O’Sullivan was also asked about her contacts with officials from the Department of Justice.

On 15 May 2015, when a row over the legal strategy was erupting at the O’Higgins Commission, she called two senior officials in the department that afternoon.

One was Secretary General Noel Waters, and the other was Deputy Secretary General Ken O’Leary.

Waters had already given evidence to the Tribunal. He couldn’t recall what was said during that phone call.

The former garda commissioner said she didn’t “remember specifics of that phone call” but would regularly discuss various issues with Waters.

The call to Waters was made just two minutes after Chief Superintendent Healy made her aware of the row at the O’Higgins Commission.

“I believe I may have said to him an issue had arisen in relation to the O’Higgins Commission,” O’Sullivan said.

She also couldn’t clearly recall the conversation with O’Leary. Although he has not yet given evidence to the Tribunal, he has provided a detailed note on his recollection of the phone call.

He said that O’Sullivan asked him if “anything occurred to [him] which she might need to be mindful of in addressing this [McCabe] issue with her legal advisors”. He told her she should take more time to consult with her legal team.

O’Sullivan said she certainly spoke to O’Leary but didn’t remember having such a “detailed conversation”. She remembered speaking about other matters but O’Leary had no note of this.

Leader then put it to her: “What I’m saying to you is it’s very hard to believe you were discussing other matters when you don’t remember what was being said and he has a detailed account.”

Support

O’Sullivan had begun giving evidence by describing the approach she took to dealing with garda whistleblowers, and specifically Maurice McCabe, when she took on the role of acting garda commissioner in early 2014.

The issues related to McCabe were “very topical” when she was appointed, she said. O’Sullivan said that at this time public confidence in An Garda Síochana was at an all time low and she wanted to reassure the government, the gardaí and the Irish people that she was the person to bring through necessary reforms.

She said it was imperative to restore confidence as members of the gardaí felt they were “punch drunk from being pilloried” in the media and elsewhere.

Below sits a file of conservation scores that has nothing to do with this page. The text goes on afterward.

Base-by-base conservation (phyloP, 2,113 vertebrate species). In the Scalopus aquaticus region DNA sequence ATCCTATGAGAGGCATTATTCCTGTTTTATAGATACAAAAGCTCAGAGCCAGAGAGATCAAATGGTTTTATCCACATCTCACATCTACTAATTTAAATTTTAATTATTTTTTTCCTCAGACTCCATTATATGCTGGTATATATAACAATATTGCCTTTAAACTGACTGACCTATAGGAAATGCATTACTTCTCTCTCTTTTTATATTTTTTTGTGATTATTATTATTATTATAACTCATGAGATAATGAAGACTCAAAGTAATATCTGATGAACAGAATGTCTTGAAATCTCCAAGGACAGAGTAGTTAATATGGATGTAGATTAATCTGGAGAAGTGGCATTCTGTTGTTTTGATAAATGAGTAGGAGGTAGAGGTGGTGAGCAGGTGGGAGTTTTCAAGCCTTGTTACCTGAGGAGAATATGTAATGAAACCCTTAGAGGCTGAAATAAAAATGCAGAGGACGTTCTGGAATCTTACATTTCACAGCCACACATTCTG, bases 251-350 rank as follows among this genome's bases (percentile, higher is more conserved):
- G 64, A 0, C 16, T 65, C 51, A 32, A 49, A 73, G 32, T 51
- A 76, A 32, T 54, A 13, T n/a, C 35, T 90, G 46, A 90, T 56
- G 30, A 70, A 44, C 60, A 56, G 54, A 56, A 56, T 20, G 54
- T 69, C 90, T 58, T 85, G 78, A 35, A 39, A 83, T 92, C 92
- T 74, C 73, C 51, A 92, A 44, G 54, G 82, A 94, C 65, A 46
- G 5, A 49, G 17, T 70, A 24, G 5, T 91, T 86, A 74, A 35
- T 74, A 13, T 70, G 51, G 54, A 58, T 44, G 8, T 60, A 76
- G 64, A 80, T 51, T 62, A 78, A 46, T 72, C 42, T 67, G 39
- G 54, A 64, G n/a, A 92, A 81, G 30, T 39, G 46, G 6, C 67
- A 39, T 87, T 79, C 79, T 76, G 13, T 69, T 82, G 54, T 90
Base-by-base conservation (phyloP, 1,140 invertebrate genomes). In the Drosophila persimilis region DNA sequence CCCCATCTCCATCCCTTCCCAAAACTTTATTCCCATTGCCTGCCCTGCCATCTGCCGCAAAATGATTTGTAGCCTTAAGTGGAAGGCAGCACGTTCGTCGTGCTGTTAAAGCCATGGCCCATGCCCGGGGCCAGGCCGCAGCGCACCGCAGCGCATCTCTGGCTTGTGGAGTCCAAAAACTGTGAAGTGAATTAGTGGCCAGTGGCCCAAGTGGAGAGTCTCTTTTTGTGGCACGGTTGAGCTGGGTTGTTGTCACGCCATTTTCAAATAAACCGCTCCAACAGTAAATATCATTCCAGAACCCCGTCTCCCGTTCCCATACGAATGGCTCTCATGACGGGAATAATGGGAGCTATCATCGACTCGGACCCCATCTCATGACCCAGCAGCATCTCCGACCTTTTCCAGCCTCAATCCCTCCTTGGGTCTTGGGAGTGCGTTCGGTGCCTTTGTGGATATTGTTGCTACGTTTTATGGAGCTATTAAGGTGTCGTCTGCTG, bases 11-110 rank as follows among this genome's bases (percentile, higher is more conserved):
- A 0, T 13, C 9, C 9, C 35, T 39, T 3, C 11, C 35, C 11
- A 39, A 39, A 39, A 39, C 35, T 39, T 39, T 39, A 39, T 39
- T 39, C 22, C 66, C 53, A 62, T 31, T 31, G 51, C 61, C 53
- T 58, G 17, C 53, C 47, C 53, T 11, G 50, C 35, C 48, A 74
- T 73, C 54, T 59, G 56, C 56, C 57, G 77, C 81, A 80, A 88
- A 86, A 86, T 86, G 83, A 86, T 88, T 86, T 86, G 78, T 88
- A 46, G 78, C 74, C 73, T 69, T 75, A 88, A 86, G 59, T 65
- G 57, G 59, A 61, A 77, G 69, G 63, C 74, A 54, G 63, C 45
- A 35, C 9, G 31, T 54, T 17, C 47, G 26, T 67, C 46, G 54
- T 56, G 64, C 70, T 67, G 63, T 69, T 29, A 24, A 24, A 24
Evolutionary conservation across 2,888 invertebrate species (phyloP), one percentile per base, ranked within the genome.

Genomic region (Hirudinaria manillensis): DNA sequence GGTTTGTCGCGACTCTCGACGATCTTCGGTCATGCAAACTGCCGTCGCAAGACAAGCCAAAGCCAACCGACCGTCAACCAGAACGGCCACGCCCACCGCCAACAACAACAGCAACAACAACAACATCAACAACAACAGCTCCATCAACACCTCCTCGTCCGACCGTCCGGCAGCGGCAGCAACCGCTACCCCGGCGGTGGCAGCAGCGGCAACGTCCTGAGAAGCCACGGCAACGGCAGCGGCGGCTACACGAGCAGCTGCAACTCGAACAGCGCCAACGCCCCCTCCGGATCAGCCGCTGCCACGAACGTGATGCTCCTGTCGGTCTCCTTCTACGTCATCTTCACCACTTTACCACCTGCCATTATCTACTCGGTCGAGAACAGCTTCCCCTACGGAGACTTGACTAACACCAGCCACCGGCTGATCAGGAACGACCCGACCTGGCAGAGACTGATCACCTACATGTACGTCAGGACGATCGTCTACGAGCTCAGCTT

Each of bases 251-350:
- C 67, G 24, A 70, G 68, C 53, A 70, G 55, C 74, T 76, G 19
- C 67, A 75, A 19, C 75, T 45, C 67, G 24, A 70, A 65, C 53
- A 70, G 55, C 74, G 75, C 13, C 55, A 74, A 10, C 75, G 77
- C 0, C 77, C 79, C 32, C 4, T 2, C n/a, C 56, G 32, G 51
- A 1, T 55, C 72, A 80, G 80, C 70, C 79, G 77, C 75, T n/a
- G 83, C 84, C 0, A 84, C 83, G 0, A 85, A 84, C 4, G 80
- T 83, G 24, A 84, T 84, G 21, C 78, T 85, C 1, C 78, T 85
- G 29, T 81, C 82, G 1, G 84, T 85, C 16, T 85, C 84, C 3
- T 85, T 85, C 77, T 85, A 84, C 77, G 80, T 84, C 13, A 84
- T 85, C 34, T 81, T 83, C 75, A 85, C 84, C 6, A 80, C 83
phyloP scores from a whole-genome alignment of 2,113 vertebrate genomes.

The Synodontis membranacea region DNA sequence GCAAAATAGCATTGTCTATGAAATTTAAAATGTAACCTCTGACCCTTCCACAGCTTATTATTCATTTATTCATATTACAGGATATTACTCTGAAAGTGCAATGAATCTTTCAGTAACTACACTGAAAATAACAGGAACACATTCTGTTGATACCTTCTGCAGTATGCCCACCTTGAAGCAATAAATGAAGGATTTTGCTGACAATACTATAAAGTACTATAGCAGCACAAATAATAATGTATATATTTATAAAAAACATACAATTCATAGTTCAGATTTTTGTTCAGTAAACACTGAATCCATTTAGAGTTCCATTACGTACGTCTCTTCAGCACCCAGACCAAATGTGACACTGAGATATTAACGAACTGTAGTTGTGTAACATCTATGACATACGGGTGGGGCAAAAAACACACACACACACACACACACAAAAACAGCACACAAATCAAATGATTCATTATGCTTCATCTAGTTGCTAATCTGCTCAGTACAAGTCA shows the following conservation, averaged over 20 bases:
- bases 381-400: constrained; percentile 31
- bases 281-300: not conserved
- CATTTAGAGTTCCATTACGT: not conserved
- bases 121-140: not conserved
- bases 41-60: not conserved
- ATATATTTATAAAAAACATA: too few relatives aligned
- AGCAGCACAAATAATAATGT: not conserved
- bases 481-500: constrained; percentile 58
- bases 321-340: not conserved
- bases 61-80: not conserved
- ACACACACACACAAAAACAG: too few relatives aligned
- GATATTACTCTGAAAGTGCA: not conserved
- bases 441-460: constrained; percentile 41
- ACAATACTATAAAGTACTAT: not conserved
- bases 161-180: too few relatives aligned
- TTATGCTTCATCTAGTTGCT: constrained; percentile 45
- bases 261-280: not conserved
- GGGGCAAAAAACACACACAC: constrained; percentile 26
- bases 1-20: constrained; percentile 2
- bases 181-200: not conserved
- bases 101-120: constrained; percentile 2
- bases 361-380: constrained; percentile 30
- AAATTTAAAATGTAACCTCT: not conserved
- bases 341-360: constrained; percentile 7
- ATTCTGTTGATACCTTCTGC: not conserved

She described picking up the phone to ring McCabe in May 2014. She said: “I took it upon myself to make contact directly with McCabe in an attempt to address his issues. In that conversation I reiterated I was committed to supporting him in the workplace.

I made it an imperative to support people who had the courage to speak up in the workplace. I was setting the tone from the top… I told McCabe that each and every one of the issues would be fully addressed in a transparent way and as speedily as possible.

O’Sullivan said that she asked McCabe if he was getting all the supports that he needed, and she said that he “assured” her he was. These supports included offering the services of an independent mediator, and someone within the gardaí nominated by McCabe to look into his claims.

Earlier, the Tribunal heard from Chief Superintendent Healy while he was getting cross-examined.

He has maintained, and this was tallied with earlier evidence from Solicitor Annmarie Ryan, that he had told O’Sullivan that her legal team wanted to hold a consultation with her to clarify instructions over the first crucial weekend at the O’Higgins Commission in May 2015, after a row that Friday over their use of the strategy to challenge McCabe.

Healy said that the commissioner was otherwise engaged, but her counsel told the Tribunal that she will dispute being asked to attend such a consultation that weekend.

The Tribunal will continue with further evidence from Nóirín O’Sullivan tomorrow.

Read: Six questions Nóirín O’Sullivan will need to answer when she appears at the Disclosures Tribunal

Read: Tribunal hears it was ‘reasonable and legitimate’ to challenge Maurice McCabe’s credibility

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Sean Murray